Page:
The room became quiet. Lois had to agree with her on that point. From an early age, once they found out about their father, the kids had been continually reminded to protect his identity for the safety of all. After a decade, Tara didn’t need to be reminded. She was visibly upset at many of the assumptions her father had made about her tonight. Clark was obviously rattled by this news and wasn’t reacting with a clear head. To that end, Lois had to keep an open mind and be the rational one.
Lois had listened to all that had been said about their lives, her daughter’s life, Justin’s life, but nothing had been said about this baby’s life or its journey for the next several months. She was a lone pioneer in this venture. Lois may have delivered three human-Kryptonian hybrid babies but she could still receive any treatment available had a problem arisen during pregnancy or delivery. This was not the case with Tara.
“Have you talked to Dr. Klein yet?” Lois inquired.
“No, I was hoping to just treat this like a normal pregnancy. I know you guys told Dr. Klein when you found out about CJ, but you never had any troubles with any of your pregnancies.”
“True, but there was always a chance that something could go wrong, or be different, and so we had him monitor all three of you. But I think there are some things that you haven’t considered, things that most people don’t want to think about happening.” Lois hesitated to put on a sympathetic face for her next statement.
“You’re invulnerable. If something goes wrong, a c-section is not an option unless there’s kryptonite involved, which probably isn’t a good idea. And things can go wrong in many ways involving delivery that have nothing to do with the baby not being fully human. I am human, so a c-section was always an option. I could go on and on with a list of scenarios that need to be considered, but I think you get the point, and that you should talk to Dr. Klein. He can at least begin to come up with an emergency plan. He doesn’t need to replace your OB, but he should be informed.” Lois waited to see if Tara had anything to say, but she remained silent, probably filling in the list of things that could go wrong.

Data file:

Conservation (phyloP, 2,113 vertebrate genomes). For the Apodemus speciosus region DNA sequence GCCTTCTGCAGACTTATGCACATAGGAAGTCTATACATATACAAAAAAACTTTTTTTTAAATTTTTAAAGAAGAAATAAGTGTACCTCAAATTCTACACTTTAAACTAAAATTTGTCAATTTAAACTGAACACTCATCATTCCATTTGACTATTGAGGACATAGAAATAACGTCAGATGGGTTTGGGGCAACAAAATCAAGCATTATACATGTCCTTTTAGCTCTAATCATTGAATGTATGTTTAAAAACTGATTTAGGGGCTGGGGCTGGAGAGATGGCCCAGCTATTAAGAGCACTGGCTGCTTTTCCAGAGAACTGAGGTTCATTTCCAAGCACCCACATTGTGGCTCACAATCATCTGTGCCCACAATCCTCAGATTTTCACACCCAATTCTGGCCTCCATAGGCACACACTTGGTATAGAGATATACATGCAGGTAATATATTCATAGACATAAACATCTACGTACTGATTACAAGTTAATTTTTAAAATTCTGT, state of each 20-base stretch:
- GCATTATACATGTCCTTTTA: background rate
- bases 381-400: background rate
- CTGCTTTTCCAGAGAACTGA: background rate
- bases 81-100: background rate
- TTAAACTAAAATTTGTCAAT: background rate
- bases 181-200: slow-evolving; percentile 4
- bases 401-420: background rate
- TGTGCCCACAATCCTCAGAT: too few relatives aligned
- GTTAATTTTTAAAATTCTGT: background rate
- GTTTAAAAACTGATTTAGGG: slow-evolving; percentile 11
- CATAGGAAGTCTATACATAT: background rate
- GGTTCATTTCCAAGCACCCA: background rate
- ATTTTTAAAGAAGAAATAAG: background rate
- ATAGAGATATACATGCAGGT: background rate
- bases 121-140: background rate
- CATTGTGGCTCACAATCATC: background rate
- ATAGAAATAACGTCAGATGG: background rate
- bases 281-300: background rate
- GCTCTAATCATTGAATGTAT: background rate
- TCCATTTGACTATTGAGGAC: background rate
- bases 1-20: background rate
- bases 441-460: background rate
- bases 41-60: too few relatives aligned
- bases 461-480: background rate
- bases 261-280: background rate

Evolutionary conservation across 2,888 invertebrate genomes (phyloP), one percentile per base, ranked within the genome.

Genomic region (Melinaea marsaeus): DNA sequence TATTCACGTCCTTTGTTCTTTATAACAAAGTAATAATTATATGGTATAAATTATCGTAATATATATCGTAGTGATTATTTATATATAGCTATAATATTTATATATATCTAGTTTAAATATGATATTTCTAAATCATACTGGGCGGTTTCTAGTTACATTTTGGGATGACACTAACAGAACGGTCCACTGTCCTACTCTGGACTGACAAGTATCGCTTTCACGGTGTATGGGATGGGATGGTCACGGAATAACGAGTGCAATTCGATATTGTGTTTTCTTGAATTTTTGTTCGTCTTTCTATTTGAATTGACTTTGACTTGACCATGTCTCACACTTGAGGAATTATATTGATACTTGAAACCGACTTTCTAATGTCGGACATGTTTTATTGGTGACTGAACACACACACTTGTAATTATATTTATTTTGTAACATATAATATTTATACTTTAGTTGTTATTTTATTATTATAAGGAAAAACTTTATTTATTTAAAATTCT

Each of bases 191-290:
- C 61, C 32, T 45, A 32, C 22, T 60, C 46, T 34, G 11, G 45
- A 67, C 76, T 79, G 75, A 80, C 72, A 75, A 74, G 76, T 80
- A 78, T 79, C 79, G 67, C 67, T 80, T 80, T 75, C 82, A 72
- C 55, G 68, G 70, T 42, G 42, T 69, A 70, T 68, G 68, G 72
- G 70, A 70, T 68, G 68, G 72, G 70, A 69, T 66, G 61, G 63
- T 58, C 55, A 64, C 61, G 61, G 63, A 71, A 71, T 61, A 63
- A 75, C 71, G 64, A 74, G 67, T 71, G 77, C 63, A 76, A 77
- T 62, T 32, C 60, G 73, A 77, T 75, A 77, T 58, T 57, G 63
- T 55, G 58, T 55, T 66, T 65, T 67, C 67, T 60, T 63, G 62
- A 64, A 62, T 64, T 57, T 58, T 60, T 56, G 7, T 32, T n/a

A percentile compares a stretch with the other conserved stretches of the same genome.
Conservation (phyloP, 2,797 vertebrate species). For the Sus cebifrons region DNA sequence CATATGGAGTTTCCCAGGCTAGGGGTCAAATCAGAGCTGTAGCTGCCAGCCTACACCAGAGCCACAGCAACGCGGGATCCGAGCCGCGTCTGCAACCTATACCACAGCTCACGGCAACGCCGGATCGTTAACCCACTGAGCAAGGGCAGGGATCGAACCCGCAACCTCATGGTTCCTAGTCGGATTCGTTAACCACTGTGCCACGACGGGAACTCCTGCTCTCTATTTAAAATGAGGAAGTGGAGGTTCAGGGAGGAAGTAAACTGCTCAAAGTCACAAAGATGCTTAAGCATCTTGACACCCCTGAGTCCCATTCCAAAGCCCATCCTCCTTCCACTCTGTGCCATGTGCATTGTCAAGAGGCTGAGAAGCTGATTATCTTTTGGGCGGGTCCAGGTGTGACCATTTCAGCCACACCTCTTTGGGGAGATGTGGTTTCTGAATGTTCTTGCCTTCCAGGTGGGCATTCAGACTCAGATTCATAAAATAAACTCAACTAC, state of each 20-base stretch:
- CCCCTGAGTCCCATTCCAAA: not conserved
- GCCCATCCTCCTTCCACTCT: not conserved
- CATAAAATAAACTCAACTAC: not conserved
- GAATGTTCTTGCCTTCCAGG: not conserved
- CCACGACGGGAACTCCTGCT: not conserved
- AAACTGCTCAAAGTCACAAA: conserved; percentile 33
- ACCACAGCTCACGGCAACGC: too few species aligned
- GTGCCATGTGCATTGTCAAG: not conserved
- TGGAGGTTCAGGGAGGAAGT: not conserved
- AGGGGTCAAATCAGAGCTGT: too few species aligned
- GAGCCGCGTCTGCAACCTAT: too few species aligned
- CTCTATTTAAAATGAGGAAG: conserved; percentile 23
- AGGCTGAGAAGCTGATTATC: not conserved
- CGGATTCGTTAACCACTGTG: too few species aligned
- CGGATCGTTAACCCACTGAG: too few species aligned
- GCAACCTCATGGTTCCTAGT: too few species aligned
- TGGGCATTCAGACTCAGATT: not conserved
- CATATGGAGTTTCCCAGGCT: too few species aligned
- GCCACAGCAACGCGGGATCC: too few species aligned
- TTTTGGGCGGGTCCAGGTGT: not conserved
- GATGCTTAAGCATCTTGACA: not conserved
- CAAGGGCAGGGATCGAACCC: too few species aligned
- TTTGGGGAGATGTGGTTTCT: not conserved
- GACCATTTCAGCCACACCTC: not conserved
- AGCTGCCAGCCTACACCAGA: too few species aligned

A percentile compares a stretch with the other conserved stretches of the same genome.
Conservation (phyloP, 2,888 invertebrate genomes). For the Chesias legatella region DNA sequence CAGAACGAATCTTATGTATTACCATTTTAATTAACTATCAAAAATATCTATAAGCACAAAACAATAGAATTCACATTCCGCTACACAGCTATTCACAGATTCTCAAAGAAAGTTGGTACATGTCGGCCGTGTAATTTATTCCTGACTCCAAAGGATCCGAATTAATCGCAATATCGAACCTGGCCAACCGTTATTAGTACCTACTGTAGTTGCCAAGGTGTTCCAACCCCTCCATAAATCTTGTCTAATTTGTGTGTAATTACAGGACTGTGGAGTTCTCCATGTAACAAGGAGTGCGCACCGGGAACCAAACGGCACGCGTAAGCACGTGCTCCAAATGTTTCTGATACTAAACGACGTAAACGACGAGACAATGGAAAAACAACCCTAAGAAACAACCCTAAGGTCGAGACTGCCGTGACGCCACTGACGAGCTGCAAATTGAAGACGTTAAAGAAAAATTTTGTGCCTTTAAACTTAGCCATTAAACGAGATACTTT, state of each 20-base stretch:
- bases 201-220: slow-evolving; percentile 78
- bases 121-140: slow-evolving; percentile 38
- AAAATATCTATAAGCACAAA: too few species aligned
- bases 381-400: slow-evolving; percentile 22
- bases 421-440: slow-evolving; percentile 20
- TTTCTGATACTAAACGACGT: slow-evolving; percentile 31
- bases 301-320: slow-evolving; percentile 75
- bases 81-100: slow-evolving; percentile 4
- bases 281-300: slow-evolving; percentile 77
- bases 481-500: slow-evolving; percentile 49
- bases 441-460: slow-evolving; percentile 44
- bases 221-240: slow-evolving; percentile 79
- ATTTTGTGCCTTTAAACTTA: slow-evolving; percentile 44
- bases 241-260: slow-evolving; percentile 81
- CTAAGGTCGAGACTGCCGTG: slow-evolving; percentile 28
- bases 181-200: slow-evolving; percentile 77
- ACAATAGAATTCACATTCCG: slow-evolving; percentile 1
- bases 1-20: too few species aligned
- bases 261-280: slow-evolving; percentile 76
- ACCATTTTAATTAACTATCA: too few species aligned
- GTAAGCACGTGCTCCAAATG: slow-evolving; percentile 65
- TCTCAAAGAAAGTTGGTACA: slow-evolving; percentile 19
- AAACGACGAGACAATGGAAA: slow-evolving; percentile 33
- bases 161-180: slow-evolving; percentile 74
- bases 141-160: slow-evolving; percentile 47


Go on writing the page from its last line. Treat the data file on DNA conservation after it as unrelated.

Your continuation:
“Besides, knowing him, he’s probably already thought about this scenario and may have some ideas already. Even at his age, he still loves problem solving,” Lois added to lighten the topic.
Tara tried to smile at her mom’s comment but it quickly turned into a frown. “I guess I hadn’t really thought of my invulnerability in this. This will be a first, won’t it? It’s not like women on Krypton were invulnerable. I suppose I’d better give him a call on Monday.”
Lois’s didn’t have much more to say on the subject; Clark had gone quiet as he finished picking apart his roll, probably praying for a cry for help, and Tara was slouched in her chair, back to fidgeting with her napkin. The discussion was over for now. Time for dinner, not that anyone was hungry anymore, but they all needed a break from the discussion.
“You do that and keep us informed on what he says,” Lois suggested. “Now, I know you two don’t need to eat, but I’m starved, so let’s eat. I’m sure everything is cold by now, so, Clark, can you warm dinner back up?”
Clark stood, removed his glasses and trained his heat vision to all the food that wasn’t to be served at room temperature. He sat back down, and the ladies started dishing themselves out food.
Other than the clanking of silverware against porcelain, dinner was eaten in silence; each lost in their own thoughts about what challenges tomorrow would bring.